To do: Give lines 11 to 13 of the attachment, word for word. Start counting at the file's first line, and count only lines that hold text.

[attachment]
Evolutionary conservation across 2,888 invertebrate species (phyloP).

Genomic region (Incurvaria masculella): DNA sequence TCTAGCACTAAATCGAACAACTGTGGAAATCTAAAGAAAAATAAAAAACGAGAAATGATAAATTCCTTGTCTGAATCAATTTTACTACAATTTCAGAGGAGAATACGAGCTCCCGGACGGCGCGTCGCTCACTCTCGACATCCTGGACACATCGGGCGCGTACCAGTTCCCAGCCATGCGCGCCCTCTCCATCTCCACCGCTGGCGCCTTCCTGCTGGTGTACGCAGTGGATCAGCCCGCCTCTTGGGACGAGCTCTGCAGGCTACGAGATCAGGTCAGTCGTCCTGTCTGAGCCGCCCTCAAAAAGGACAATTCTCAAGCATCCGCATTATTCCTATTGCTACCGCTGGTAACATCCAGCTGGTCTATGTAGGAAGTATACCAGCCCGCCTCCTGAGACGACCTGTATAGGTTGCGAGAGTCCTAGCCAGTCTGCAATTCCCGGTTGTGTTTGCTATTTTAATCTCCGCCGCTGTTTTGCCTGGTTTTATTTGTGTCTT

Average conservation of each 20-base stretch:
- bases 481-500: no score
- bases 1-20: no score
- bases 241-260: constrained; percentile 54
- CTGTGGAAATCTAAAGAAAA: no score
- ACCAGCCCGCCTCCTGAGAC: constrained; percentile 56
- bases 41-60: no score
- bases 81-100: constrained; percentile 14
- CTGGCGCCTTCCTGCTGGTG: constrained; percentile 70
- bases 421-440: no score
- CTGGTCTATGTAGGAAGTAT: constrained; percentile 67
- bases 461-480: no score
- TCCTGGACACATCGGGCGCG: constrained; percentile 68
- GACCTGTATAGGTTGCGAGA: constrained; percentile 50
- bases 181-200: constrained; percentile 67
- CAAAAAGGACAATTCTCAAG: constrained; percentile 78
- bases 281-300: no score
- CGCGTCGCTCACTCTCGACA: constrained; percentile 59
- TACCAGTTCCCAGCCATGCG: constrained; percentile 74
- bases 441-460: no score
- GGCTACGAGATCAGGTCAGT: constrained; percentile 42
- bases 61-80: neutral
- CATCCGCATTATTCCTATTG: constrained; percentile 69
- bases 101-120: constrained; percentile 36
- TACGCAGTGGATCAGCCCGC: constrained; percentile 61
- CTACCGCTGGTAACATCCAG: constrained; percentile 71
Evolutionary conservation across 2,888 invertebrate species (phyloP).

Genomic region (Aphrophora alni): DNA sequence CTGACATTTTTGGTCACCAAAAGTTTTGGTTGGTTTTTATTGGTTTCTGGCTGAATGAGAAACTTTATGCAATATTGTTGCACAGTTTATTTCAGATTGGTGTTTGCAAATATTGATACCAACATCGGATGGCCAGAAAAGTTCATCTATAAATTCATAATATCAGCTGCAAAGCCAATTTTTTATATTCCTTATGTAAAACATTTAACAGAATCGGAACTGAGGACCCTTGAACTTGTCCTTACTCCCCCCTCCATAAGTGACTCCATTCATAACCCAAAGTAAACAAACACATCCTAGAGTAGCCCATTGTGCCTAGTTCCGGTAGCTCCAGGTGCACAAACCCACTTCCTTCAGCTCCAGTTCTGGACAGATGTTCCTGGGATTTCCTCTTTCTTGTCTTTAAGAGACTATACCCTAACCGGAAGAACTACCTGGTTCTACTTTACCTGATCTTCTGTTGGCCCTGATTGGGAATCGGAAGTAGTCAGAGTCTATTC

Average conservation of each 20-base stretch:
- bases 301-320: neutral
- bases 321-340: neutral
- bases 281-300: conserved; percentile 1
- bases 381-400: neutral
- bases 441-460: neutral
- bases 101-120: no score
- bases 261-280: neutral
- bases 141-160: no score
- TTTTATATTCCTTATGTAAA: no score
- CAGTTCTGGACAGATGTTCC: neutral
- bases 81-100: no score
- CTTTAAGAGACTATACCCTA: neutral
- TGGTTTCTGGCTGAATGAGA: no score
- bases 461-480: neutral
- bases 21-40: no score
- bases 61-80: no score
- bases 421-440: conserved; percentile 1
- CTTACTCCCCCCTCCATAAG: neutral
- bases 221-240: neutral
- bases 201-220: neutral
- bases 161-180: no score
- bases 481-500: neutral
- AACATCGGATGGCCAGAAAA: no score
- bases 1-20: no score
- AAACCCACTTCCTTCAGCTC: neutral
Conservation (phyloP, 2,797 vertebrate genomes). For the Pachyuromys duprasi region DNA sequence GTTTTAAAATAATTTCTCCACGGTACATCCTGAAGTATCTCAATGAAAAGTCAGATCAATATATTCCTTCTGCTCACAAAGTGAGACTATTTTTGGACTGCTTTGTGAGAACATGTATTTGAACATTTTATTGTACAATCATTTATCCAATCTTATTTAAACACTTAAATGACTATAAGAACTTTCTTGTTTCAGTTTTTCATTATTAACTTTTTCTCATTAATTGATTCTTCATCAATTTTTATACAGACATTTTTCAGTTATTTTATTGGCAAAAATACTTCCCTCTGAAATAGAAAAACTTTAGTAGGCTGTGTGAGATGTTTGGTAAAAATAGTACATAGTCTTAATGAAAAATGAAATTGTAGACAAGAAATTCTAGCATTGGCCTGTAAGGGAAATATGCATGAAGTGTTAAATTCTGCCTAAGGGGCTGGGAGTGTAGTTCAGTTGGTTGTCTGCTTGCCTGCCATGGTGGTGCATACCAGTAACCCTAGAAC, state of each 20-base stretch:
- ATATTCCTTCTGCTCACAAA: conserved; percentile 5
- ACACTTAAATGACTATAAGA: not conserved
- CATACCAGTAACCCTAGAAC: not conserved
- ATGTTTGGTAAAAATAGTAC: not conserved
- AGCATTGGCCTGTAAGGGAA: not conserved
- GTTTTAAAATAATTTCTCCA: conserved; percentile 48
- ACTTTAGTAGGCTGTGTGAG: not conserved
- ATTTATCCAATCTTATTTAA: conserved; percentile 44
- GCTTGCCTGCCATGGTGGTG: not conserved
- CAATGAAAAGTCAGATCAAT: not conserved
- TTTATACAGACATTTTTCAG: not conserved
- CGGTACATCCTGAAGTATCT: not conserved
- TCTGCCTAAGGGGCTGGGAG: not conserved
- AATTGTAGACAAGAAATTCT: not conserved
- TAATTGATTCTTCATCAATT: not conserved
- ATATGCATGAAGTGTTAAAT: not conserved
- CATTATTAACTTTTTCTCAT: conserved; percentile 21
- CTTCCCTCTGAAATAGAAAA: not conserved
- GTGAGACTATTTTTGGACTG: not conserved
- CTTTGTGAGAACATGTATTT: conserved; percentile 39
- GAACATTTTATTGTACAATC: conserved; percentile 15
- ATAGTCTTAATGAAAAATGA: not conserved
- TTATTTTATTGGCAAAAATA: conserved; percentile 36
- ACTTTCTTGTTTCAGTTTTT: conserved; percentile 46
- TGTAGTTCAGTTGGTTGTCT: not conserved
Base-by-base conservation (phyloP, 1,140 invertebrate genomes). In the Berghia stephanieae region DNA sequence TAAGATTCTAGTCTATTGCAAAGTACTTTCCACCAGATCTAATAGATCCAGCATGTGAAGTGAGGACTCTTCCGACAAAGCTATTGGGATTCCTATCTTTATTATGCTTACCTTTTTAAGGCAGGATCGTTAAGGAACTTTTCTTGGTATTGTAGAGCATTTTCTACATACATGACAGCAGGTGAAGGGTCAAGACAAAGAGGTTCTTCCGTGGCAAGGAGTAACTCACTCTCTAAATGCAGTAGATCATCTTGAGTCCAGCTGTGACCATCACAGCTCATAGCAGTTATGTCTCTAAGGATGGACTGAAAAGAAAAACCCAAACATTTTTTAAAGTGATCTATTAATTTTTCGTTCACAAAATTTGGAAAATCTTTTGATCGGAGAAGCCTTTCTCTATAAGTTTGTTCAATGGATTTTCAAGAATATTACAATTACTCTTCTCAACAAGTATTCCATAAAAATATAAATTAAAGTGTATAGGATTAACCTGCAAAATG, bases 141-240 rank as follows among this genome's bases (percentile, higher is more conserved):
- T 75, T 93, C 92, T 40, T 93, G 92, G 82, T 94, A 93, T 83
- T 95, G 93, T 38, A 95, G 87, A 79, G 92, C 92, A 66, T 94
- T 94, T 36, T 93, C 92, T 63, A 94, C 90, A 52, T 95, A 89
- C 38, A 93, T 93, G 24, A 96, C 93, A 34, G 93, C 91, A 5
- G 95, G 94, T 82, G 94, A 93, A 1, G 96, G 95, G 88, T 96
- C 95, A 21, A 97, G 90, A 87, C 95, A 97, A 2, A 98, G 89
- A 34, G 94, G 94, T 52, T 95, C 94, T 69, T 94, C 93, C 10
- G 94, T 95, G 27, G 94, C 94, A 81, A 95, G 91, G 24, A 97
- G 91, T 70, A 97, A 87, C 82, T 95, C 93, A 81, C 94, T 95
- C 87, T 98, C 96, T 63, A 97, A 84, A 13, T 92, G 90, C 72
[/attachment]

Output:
- CTGGCGCCTTCCTGCTGGTG: constrained; percentile 70
- bases 421-440: no score
- CTGGTCTATGTAGGAAGTAT: constrained; percentile 67